Expat Voices: Michael St. John-Hall on living in Baeza

Expat Voices: Michael St. John-Hall on living in Baeza

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Michael St. John-Hall, a British expat who has lived in Spain for over five years, gives insight on being the only expat in a small Spanish town.

Name: Michael
Nationality: British
City of residence: Baeza
Date of birth: April 1943
Civil status: Single
Occupation: Retired
Reason for moving to Spain: The weather, cheap cost of living, and I was sick and tired of the UK
Lived in Spain since: 2005
What was your first impression of Spain? 
Very favourable
What do you think of Spanish food? 
Great – but restricted in choice.
What do you think of the shopping in Spain? 
It would be okay if shops didn't close for three hours in the middle of the day.
What do you appreciate most about living in Spain? 
Freedom from being attacked. During my last year in the UK I was burgled twice, mugged twice and car-jacked once.
What do you find most frustrating about living in Spain? 
Town Hall corruption, systematic ‘fleecing’ of foreigners by local government, and some shops. Indifferent electricity supply. Filthy habits such as littering and the inability, according to their parents, of any Spanish child to do any harm or be a nuisance.
What puzzles you about Spanish culture, and what do you miss since you’ve moved here? 
Apart from bullfighting nothing puzzles me. The only things that I miss are some food items, but that is easily overcome, except for decent bread!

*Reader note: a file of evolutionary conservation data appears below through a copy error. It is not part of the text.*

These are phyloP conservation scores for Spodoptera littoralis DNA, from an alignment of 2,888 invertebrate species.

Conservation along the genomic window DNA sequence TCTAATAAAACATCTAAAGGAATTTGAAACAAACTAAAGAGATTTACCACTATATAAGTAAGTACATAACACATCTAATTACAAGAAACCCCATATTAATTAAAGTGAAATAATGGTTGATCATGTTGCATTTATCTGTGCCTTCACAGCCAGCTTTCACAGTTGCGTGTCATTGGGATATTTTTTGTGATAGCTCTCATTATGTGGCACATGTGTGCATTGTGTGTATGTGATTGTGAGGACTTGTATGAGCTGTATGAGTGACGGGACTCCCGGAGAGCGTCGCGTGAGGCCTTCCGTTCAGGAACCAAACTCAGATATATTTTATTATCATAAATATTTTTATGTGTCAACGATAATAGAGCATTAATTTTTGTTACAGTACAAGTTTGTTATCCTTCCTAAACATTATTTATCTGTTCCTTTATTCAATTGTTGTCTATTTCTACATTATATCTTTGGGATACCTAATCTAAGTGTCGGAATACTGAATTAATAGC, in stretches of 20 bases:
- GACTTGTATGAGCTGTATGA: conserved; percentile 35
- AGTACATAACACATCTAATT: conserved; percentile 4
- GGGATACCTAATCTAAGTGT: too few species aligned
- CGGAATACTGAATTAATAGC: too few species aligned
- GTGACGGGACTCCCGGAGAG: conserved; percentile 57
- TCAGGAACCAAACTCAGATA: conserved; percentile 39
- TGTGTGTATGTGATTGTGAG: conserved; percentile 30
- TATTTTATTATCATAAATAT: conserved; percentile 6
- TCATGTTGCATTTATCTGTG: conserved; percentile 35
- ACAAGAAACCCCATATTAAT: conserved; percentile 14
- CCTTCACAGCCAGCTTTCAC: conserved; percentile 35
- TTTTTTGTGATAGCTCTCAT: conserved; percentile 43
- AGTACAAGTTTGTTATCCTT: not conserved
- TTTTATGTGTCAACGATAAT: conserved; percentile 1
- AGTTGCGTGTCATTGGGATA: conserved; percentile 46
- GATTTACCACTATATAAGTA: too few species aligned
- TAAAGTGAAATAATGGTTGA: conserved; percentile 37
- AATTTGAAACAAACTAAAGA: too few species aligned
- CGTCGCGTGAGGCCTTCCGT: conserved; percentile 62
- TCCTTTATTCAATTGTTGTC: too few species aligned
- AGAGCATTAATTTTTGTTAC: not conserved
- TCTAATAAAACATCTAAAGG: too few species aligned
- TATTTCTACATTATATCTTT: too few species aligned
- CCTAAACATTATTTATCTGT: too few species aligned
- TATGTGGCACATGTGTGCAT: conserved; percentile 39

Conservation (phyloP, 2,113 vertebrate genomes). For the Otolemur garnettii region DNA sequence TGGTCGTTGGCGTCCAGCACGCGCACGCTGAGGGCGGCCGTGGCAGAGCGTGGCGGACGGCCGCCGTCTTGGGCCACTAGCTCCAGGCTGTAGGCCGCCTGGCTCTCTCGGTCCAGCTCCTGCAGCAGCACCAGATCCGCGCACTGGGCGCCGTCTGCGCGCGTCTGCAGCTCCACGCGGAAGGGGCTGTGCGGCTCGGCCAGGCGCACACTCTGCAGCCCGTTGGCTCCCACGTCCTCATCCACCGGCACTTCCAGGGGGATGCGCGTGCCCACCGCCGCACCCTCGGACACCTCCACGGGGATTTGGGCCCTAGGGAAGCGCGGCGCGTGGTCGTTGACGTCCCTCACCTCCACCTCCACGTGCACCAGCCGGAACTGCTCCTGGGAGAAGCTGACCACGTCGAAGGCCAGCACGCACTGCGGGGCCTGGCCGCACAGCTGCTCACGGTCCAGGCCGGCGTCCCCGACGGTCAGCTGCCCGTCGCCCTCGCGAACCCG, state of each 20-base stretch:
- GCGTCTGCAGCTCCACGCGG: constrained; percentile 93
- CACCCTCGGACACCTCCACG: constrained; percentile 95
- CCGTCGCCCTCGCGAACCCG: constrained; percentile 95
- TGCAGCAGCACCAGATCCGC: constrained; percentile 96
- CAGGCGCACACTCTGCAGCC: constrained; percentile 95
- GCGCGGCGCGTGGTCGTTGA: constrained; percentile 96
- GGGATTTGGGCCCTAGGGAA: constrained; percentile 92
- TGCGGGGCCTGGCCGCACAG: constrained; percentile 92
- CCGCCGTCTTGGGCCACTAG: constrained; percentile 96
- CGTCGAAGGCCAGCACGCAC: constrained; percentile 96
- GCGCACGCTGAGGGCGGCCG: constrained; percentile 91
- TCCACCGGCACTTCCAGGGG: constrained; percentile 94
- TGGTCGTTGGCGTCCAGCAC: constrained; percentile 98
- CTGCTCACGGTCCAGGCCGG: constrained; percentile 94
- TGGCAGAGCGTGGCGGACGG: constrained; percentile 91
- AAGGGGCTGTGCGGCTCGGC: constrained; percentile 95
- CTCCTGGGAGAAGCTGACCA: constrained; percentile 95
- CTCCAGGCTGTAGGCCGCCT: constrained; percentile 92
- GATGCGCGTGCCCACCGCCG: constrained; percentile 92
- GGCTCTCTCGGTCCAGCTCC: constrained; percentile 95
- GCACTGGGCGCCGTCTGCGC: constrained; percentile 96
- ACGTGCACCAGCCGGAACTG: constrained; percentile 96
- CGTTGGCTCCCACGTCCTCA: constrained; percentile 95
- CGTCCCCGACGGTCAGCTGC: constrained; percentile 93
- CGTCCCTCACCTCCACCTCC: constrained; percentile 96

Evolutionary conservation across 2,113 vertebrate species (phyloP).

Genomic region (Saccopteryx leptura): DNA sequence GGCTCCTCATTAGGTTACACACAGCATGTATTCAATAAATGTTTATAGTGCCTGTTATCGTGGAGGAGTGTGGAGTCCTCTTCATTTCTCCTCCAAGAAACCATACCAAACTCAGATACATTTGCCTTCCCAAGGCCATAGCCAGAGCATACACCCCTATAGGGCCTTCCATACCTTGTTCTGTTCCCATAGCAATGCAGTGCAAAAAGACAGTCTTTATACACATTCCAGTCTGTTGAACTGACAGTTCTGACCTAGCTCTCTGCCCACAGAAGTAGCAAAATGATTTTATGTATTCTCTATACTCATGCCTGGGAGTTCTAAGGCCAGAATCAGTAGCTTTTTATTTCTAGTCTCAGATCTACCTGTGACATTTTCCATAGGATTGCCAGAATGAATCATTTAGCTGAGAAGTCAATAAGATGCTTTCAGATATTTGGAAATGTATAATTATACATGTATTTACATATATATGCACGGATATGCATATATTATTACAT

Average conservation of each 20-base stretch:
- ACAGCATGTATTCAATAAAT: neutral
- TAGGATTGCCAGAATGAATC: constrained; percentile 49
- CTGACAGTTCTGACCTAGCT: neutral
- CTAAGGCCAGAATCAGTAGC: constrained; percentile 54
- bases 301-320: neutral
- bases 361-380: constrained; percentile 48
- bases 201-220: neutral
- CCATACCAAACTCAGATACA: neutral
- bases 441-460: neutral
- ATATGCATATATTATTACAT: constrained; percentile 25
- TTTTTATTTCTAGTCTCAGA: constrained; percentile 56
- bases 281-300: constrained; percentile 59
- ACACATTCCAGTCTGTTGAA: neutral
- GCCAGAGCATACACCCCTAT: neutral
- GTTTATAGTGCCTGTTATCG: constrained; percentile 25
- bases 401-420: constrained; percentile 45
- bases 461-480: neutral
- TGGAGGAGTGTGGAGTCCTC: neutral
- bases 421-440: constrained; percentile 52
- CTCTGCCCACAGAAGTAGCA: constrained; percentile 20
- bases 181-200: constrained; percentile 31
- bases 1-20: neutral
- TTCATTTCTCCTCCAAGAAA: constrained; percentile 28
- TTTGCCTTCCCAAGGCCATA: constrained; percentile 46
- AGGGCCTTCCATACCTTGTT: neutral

How does the quality of life in Spain compare to the quality of life in other countries that you’ve lived in? 
The quality of life is good, but slower. I really resent not having the choice of consumer goods that one gets in Germany, the UK and the USA.
If you could change anything about Spain, what would it be? 
- The three-hour siesta when shops are closed.
- Pavements blocked by parked cars.
- I would make a national law regarding noise levels and have a police force that actually wants to police! 
- I'd like a rail transport system that works for the people and not for RENFE. 
- And I'd like a national law regarding cruelty to animals.
What advice would you give to a newcomer? 
- Learn the language as best you can. 
- Keep all information about yourself, to yourself. 
- Leave some money in a British bank. 
- Don’t expect to be welcomed by everyone. There are still a lot of Spanish people who dislike ‘outsiders’ coming in, and not just the British.
Would you like to add anything that we haven’t addressed in the questionnaire?
There are just a few times a year when I wished that I had never set foot in Spain; usually when I have trouble with the bureaucracy that is the local town hall. Ninety-nine percent of the time I am so glad that I live here, I even enjoy the rainy season! 
Some people reading this may be surprised at some of my comments so I will qualify this by saying that I am the only UK expat in town, and this has to have a bearing on my thoughts.

Some people reading this may be surprised at some of my comments so I will qualify this by saying that I am the only UK expat in town, and this has to have a bearing on my thoughts.

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1 Comment To This Article

  • bruno posted:

    on 4th November 2010, 08:07:35 - Reply

    [Edited by moderator] I think I will be interested to know more in the emmocional level experience, for instence I'm gay, and I think the spanish afre quite cool about it, what about raising a familly? work in Spain? I love spain and as fgar I know living in The Netherlands, administration over her is also complicated..basically all over EU.. perhaps when things are good I should try to find a chalenge as for years I fonction with chalenges not always with happyness, so when thingd are to good I better find the things I see more.. kind Regards, and thanks for ther sun.. Bruno